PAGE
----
Mumbai: It was a rather cool evening in the second week of December 1992 when I was permitted to leave early – to rush from south Mumbai’s Nariman Point to the northwest suburb of Borivli, at the other end of the city.
At 7 p.m., as I warily entered the Churchgate station, I stopped in my tracks: it was eerily empty! On normal weekdays, every inch was occupied with commuters in the day, especially the morning-evening peak hours.
That night I travelled virtually alone in the train, barring the motorman and guard, and maybe a suspicious commuter getting in briefly at one of the 20 railway stations en route.
That was what Mumbai had degenerated into after the Dec. 6, 1992, razing of the Babri mosque, in faraway Ayodhya. It was among certain cities in the country which bore the brunt in the aftermath of the demolition.
It had erupted into a frenzy of riots, senseless killings, mobs brazenly moving around armed with sticks, rods, swords, chains, bottles, bulbs and tubelights to maim or kill. The riots continued thus in two phases Dec 7-27, 1992, followed by a brief lull, and then again Jan 7-25, 1993 – making them the worst sectarian riots in the post-Independence era.
Such was the fear even among mediapersons, who worked late hours, that many offices temporarily changed the timings for their staff members, especially those in the sensitive category, and even organised overnight boarding-lodging in local hotels.
At times, mediapersons grouped together for a particular train – and discovered that only 10-12 people occupied an entire suburban local into which 5,000 commuters were normally packed!
Surprisingly, during the day – barring some pockets – Mumbai remained calm and peaceful, with people going about their normal routine. Like the proverbial vampires, the killer beasts started lurking around the city’s streets and alleys after dark.
Besides the direct victims, also hit was Mumbai’s legendary, rocking nightlife, its erstwhile dance bars which have featured in practically all the top international media, the non-stop night-long parties, lavish weddings, movies and theatres, shopping or simply night outs at the beaches, gardens and other public places.
Even the popular all-night joints like Bade Miyan in Colaba and Haji Ali Juice Centre where you could be chewing into a ‘Baida-Roti’ or an exotic milkshake with stars like Saif Ali Khan, Amrita Singh, Jackie Shroff, ministers, policemen and other top officials, leading businesspersons and others jostling for elbow space at the open counters, were deserted.
Though some of these have revived with extra precautions, there is always a warning for the youngsters: “Take care, come home early,” – unheard of prior to the riots.
According to official estimates, the two-phased riots claimed nearly 900 lives, including policemen. Many hundreds are reported missing and presumed dead for years. Public and private properties worth billions of rupees was destroyed and the spirit of Mumbai was shaken to its roots.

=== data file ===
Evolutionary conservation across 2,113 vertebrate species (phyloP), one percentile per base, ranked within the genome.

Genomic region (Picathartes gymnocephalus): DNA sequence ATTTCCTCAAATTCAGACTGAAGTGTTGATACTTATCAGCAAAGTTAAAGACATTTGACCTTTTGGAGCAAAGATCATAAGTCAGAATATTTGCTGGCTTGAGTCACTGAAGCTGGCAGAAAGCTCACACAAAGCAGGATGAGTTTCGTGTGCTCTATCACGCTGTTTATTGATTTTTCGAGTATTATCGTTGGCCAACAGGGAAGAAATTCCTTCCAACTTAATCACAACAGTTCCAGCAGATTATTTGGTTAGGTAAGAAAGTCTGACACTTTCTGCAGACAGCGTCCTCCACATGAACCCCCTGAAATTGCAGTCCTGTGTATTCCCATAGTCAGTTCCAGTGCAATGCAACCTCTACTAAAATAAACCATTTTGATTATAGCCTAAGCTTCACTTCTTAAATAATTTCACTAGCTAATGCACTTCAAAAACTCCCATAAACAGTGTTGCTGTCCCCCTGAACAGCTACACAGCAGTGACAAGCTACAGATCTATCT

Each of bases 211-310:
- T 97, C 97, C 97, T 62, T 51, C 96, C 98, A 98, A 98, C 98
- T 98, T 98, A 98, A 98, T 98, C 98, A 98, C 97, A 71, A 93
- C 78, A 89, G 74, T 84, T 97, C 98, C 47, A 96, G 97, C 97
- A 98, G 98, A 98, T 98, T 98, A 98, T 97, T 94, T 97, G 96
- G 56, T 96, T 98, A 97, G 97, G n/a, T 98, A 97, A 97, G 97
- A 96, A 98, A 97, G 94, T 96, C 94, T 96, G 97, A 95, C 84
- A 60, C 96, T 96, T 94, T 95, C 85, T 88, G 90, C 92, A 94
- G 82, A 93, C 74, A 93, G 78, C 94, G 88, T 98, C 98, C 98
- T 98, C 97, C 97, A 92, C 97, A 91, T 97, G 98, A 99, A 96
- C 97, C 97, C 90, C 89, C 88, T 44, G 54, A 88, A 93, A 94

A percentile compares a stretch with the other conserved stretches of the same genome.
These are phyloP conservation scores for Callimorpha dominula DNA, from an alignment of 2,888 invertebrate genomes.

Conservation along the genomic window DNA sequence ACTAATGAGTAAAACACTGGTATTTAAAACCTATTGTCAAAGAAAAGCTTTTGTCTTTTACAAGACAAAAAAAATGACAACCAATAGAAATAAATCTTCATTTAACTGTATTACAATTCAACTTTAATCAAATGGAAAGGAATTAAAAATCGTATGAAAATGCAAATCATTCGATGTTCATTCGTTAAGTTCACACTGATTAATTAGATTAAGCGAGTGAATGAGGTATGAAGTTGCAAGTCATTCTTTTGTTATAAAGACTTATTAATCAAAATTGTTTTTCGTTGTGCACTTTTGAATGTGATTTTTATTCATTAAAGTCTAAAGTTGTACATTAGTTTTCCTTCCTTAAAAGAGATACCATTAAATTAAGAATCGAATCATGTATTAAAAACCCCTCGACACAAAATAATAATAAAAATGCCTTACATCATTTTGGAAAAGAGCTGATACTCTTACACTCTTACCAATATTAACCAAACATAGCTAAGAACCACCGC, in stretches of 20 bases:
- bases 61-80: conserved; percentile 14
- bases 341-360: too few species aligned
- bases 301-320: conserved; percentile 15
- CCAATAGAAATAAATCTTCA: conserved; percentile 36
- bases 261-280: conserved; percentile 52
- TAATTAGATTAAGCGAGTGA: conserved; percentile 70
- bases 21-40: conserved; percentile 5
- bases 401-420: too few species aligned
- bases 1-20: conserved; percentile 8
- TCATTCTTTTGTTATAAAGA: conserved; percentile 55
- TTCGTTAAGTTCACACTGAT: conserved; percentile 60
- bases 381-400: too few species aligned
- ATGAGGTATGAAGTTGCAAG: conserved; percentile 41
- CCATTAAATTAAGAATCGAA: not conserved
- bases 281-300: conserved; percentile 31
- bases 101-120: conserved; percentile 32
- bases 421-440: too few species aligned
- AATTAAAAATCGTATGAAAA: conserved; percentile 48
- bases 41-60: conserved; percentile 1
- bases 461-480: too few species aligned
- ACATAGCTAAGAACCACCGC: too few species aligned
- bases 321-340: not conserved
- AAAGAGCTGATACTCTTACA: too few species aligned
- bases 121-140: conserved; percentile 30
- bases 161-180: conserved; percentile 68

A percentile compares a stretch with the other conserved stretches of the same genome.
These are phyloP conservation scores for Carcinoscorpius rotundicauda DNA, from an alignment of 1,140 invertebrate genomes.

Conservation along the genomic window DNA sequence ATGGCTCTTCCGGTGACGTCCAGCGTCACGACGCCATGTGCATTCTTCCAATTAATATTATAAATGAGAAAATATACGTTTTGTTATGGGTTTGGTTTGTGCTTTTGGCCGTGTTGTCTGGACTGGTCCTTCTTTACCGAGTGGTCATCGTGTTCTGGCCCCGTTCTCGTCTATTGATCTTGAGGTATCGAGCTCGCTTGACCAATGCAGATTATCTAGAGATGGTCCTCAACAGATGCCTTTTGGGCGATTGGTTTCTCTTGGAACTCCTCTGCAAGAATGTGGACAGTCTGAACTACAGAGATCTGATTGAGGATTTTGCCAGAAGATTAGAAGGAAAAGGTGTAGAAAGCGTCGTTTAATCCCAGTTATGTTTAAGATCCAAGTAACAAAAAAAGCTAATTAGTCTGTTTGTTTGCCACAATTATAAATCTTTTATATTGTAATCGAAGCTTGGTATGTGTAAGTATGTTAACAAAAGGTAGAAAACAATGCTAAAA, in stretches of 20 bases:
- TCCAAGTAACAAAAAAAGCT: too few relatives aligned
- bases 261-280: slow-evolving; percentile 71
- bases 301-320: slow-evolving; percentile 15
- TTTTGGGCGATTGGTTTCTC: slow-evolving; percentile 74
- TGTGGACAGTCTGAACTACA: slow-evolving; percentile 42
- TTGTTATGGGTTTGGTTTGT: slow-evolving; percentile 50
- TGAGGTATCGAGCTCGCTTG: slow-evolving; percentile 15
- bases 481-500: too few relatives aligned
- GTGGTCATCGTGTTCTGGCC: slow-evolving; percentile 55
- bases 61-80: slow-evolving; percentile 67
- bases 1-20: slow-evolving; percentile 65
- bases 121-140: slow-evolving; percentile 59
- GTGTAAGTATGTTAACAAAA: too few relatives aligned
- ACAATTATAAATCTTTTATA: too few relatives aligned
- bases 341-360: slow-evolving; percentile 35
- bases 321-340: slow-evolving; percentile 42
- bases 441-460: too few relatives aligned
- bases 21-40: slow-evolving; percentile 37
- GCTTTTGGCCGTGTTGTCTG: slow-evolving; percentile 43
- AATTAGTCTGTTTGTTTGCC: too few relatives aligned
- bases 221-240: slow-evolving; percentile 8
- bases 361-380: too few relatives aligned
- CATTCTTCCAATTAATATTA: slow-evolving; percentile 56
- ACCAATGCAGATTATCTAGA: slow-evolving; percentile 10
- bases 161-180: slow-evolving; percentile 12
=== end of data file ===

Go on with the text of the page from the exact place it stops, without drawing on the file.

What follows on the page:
This writer and many others travelled in armed police vehicles – some luckier ones in army vehicles – which fanned out to control the rioters who seemed to appear from nowhere, create mayhem and disappear.
Finally, the army found a way to control the riots – without firing a single bullet or even raising a baton in warning. It deployed two of its ferocious dogs, each the size of a pony, before huge crowds of 3,000-5,000. The trained dogs were simply let loose on the mobs, which practically turned invisible in seconds!
Finding that the barking dogs were more effective than the biting variety without a single casualty, they were regularly deployed in various sensitive areas. After the riots, the two dogs were accorded due recognition – a front page lead photograph in a prominent city daily!
With revenge taken by both sides, the two-phased mass riots finally ended – though some small pockets continued to brun for a few more weeks.
Mumbaikars heaved a sigh of relief – but not for long as March 12, 1993 witnessed what was India’s first retaliatory serial bomb explosions hitting Mumbai from the southern parts right into the suburbs at quick intervals. It was also the country’s first home-bred, non-terror attack, perpetrated by the underground and with a precision that remained unmatched for years afterwards.
After making all the right noises, the politicians at the centre and the state got down to brasstacks – politicking – with sackings, replacements or removals of officials and politicians, change of governments, et al.
One of the most hailed inquiry reports, of the Justice B. N. Srikrishna Commission which probed the riots and the bomb blasts also came out later, but most recommendations remained unimplemented.
A little-known 40-year-old lawyer from Jalgaon, Ujjwal Nikam, was appointed to lead the blasts trial which he achieved with flying colours and attained international celebrity status.
After handling some of the most high-profile cases in the country, Nikam crowned it with the with the 26/11 Mumbai attacks case in which Pakistani terrorist Ajmal Amir Kasab was hanged Nov 21, 2012.
But, 20 years later, the original soul of Bombay is missing somewhere.
By: Quaid Najmi